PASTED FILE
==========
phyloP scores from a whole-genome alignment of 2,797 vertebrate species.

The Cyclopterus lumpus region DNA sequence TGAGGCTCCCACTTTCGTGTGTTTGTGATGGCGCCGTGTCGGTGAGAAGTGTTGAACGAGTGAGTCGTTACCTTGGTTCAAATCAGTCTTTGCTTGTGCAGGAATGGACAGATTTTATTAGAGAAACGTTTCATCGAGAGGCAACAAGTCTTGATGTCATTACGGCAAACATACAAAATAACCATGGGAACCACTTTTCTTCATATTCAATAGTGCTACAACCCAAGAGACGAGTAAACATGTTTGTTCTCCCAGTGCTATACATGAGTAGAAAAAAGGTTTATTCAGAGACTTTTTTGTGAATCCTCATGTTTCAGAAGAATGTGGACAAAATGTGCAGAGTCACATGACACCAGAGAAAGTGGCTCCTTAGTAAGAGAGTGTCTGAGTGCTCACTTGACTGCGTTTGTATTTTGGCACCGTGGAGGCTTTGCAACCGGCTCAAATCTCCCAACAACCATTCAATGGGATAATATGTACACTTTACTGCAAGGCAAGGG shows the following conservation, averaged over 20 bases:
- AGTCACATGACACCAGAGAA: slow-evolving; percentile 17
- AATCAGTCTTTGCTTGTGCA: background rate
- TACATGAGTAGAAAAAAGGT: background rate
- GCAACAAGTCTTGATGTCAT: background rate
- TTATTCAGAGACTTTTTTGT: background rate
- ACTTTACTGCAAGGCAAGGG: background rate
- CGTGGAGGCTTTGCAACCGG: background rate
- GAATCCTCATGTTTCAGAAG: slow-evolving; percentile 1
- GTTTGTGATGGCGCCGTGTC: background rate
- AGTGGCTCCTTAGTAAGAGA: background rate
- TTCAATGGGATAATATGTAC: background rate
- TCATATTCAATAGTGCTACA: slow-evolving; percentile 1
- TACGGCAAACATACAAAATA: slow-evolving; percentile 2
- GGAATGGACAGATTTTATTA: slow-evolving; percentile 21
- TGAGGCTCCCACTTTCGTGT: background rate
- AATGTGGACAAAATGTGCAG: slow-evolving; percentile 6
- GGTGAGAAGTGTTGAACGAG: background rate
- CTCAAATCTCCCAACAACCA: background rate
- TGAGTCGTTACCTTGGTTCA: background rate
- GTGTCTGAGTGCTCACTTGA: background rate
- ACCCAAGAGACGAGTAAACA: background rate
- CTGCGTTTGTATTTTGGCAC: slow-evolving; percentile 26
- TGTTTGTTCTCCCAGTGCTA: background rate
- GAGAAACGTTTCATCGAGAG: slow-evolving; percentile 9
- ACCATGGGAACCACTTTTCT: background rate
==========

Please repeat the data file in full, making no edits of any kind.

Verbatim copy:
phyloP scores from a whole-genome alignment of 2,797 vertebrate species.

The Cyclopterus lumpus region DNA sequence TGAGGCTCCCACTTTCGTGTGTTTGTGATGGCGCCGTGTCGGTGAGAAGTGTTGAACGAGTGAGTCGTTACCTTGGTTCAAATCAGTCTTTGCTTGTGCAGGAATGGACAGATTTTATTAGAGAAACGTTTCATCGAGAGGCAACAAGTCTTGATGTCATTACGGCAAACATACAAAATAACCATGGGAACCACTTTTCTTCATATTCAATAGTGCTACAACCCAAGAGACGAGTAAACATGTTTGTTCTCCCAGTGCTATACATGAGTAGAAAAAAGGTTTATTCAGAGACTTTTTTGTGAATCCTCATGTTTCAGAAGAATGTGGACAAAATGTGCAGAGTCACATGACACCAGAGAAAGTGGCTCCTTAGTAAGAGAGTGTCTGAGTGCTCACTTGACTGCGTTTGTATTTTGGCACCGTGGAGGCTTTGCAACCGGCTCAAATCTCCCAACAACCATTCAATGGGATAATATGTACACTTTACTGCAAGGCAAGGG shows the following conservation, averaged over 20 bases:
- AGTCACATGACACCAGAGAA: slow-evolving; percentile 17
- AATCAGTCTTTGCTTGTGCA: background rate
- TACATGAGTAGAAAAAAGGT: background rate
- GCAACAAGTCTTGATGTCAT: background rate
- TTATTCAGAGACTTTTTTGT: background rate
- ACTTTACTGCAAGGCAAGGG: background rate
- CGTGGAGGCTTTGCAACCGG: background rate
- GAATCCTCATGTTTCAGAAG: slow-evolving; percentile 1
- GTTTGTGATGGCGCCGTGTC: background rate
- AGTGGCTCCTTAGTAAGAGA: background rate
- TTCAATGGGATAATATGTAC: background rate
- TCATATTCAATAGTGCTACA: slow-evolving; percentile 1
- TACGGCAAACATACAAAATA: slow-evolving; percentile 2
- GGAATGGACAGATTTTATTA: slow-evolving; percentile 21
- TGAGGCTCCCACTTTCGTGT: background rate
- AATGTGGACAAAATGTGCAG: slow-evolving; percentile 6
- GGTGAGAAGTGTTGAACGAG: background rate
- CTCAAATCTCCCAACAACCA: background rate
- TGAGTCGTTACCTTGGTTCA: background rate
- GTGTCTGAGTGCTCACTTGA: background rate
- ACCCAAGAGACGAGTAAACA: background rate
- CTGCGTTTGTATTTTGGCAC: slow-evolving; percentile 26
- TGTTTGTTCTCCCAGTGCTA: background rate
- GAGAAACGTTTCATCGAGAG: slow-evolving; percentile 9
- ACCATGGGAACCACTTTTCT: background rate